UCL School of Slavonic and East European Studies (SSEES)

Dr Diana Georgescu

Dr Diana Georgescu

Lecturer in Transnational/Comparative Southeast European Studies



Joined UCL
1st Sep 2015

Research summary

I am a historian of modern Eastern and Southeastern Europe. My research focuses on the socialist and post-socialist periods, spanning interdisciplinary domains such as the transnational history of childhood and youth, memory studies and oral history, travel and consumption, gender history, and comparative nationalism. My current book project, ‘Ceaușescu’s Children: The Making and Unmaking of Romania’s Last Socialist Generation (1965-2010), explores the remembered experiences, institutional structures and ideological constructions of socialist childhood and citizenship in Ceaușescu’s Romania in order to throw light on the social formation of socialist subjectivities and the nature of their relation with the socialist state beyond dichotomous representations in terms of 'resistance' and 'conformism.' Juxtaposing official representations of socialist childhood and nationhood against personal recollections, the book investigates the role of children as both objects of state efforts to raise loyal socialist citizens and as agents in their own right. 

My research has found expression in articles on socialist childhood and citizenship in late socialism, post-socialist memory regimes, gendered representations of national and European identity, post-communist film, national identity and travel writing, and the teaching of regional history in post-socialist Eastern Europe.

My most recent research project explores international youth exchanges during the late Cold War, aiming to contribute to the literature on transnational flows of people, ideas, and ideologies in the contemporary world. Starting inquiry from the boom in international youth exchanges in Nicolae Ceauşescu’s Romania, the book will examine how youth exchanges expanded beyond the Soviet Bloc to include collaborations with Western European and so-called “Third World” countries in Africa, Asia, or Latin America. This project joins a growing literature on the deployment of “soft power” during the Cold War, positioning itself at the intersection of research on socialist youth and works on travel and tourism. 

Teaching summary

I teach a variety of classes at UCL’s School of Slavonic and East European Studies:

SEHI3012/9012 Life Writing: Memory and Identity in Twentieth Century Europe (BA)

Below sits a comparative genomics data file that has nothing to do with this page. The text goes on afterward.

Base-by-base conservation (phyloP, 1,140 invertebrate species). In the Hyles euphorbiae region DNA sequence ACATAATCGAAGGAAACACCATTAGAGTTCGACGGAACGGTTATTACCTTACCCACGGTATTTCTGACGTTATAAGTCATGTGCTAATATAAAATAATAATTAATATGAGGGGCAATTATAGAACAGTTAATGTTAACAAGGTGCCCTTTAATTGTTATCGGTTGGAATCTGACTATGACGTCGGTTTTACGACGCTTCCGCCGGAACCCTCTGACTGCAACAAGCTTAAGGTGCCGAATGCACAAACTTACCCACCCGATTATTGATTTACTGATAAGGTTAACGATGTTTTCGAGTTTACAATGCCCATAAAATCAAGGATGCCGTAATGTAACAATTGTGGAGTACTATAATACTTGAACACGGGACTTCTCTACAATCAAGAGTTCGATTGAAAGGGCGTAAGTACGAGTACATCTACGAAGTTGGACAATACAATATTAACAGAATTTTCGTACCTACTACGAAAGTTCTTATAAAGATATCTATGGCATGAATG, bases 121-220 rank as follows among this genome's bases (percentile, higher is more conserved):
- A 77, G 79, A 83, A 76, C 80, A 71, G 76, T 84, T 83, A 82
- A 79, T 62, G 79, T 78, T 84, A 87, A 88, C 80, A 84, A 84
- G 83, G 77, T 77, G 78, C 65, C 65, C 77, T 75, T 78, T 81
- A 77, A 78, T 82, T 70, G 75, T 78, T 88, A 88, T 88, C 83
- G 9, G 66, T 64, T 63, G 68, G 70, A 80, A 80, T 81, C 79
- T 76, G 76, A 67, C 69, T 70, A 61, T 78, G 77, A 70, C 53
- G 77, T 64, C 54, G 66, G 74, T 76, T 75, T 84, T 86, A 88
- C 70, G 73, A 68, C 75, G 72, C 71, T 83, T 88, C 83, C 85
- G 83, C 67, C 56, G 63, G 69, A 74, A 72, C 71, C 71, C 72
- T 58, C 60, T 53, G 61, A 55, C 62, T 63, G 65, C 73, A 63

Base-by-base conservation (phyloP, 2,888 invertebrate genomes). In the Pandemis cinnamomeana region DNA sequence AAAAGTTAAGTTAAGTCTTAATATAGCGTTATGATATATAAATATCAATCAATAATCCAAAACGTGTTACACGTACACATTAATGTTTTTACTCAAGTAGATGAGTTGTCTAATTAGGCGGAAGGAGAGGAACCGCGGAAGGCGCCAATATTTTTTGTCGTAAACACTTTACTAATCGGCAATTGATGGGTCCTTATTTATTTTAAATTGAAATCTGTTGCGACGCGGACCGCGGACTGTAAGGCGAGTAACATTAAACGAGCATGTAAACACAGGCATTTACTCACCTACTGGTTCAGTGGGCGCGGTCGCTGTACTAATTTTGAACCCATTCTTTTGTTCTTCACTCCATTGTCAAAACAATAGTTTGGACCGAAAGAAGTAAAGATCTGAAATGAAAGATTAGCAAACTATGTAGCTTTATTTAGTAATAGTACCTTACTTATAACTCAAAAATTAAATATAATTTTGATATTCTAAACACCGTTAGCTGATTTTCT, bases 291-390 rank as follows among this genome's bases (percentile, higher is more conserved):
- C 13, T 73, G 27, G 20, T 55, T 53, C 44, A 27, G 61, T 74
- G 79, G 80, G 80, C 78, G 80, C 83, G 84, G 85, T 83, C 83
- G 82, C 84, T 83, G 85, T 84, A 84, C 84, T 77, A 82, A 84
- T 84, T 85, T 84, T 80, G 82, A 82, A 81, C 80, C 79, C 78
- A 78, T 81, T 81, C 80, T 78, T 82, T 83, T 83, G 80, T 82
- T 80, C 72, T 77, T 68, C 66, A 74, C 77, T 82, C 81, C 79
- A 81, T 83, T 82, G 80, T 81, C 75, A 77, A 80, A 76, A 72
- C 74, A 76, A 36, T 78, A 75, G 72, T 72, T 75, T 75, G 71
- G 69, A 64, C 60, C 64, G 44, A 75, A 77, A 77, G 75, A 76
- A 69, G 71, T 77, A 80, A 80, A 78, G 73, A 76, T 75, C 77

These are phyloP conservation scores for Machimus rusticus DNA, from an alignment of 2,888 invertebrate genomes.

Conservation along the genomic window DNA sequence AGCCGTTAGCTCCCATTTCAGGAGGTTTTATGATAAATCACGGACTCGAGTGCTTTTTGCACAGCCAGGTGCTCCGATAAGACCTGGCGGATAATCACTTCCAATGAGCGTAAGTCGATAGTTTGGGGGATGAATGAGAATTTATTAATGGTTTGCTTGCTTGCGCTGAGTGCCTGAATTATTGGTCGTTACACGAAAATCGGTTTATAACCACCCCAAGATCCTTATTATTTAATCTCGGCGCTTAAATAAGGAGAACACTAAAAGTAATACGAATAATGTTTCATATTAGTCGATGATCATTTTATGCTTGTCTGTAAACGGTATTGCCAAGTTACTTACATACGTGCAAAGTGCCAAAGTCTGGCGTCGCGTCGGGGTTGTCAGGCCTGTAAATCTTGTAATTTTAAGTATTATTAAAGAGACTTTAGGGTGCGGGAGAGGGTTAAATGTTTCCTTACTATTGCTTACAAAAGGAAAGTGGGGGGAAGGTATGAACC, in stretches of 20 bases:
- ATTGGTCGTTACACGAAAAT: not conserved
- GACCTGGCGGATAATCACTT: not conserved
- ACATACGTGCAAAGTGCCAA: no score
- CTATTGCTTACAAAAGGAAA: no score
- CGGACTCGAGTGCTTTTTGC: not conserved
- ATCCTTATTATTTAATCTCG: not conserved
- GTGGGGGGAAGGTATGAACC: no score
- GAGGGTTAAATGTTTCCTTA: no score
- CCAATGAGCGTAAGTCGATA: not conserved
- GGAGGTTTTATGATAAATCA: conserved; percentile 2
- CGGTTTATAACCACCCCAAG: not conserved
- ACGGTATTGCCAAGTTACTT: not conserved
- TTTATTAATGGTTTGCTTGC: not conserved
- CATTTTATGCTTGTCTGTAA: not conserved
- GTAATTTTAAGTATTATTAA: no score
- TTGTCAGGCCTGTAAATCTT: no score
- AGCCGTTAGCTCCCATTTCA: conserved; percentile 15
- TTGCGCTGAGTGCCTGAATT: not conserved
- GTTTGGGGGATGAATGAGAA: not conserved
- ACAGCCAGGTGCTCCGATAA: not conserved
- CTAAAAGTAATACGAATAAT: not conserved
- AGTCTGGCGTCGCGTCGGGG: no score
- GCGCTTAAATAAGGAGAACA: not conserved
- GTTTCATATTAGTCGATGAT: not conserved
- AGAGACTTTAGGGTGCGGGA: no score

SEHI7008 The Balkans from Empires to Nation-States (BA) 

SESS0050 The Crisis of 1989 and the New Global Revolutions

SEHI1004 Frontiers of History (BA)

SEESGE13: All Quiet on the Eastern Front: Culture, Politics and Everyday Life in Central & Eastern Europe from Stalin to Present

I welcome applications from research students who want to pursue topics in modern Eastern European history, particularly socialist and post-socialist studies, histories of childhood and youth, transnational histories of the Cold War, leisure and consumption, or gender and nationalism.

Current PhD students

Owen Howells Ottin, Commemorating dictators in a democratic era: Inherited nostalgia, historical revisionism, and cultural purpose in the commemoration of pre-Communist dictators


Sarah Elizabeth Moore, Forging national identity: the role of history, memorials and experiences in Bosnian and Serb identities.


University of Illinois Urbana/Campaign
Doctorate, Doctor | 2015
European University Institute, Florence
Other Postgraduate qualification (including professional), Post Doctoral Qualification | 2015
Central European University
Other higher degree, Master of Philosophy | 2004
Central European University
Other higher degree, Master of Arts | 2003
Universitatea din Bucuresti
Other higher degree, Master of Arts | 2001
Universitatea din Bucuresti
First Degree, Bachelor of Arts | 1999


My academic and biographical trajectory is inextricably tied to the collapse of communism in Eastern Europe and the renewed scholarly interest in the region’s history, culture, and society. I grew up in Romania and I pursued the interdisciplinary study of Eastern and Southeastern Europe in postgraduate programmes in Europe and the United States. I earned my doctoral degree in History at the University of Illinois at Urbana Champaign. Before beginning at UCL SSEES in September 2015, I returned to Europe as a Max Weber Postdoctoral Fellow at the European University Institute in Florence. My academic career spans not only continents, but also disciplines. The turn to history and the social sciences began with my exploration of gender and national regimes in Eastern European history in post-graduate programmes in Gender Studies at the Central European University in Budapest. This shift followed an early training in literary, cultural, and film studies at the Faculty of Foreign Languages of the University of Bucharest. 

My archival and oral history research in Romania, the US, and the UK has been supported by grants from the U.S. Fulbright Programme, Max Weber Programme at the European University Institute, the Council for European Studies at Columbia University, the Social Science Research Council, New York, the Woodrow Wilson International Center for Scholars in Washington DC, and the New Europe College in Bucharest.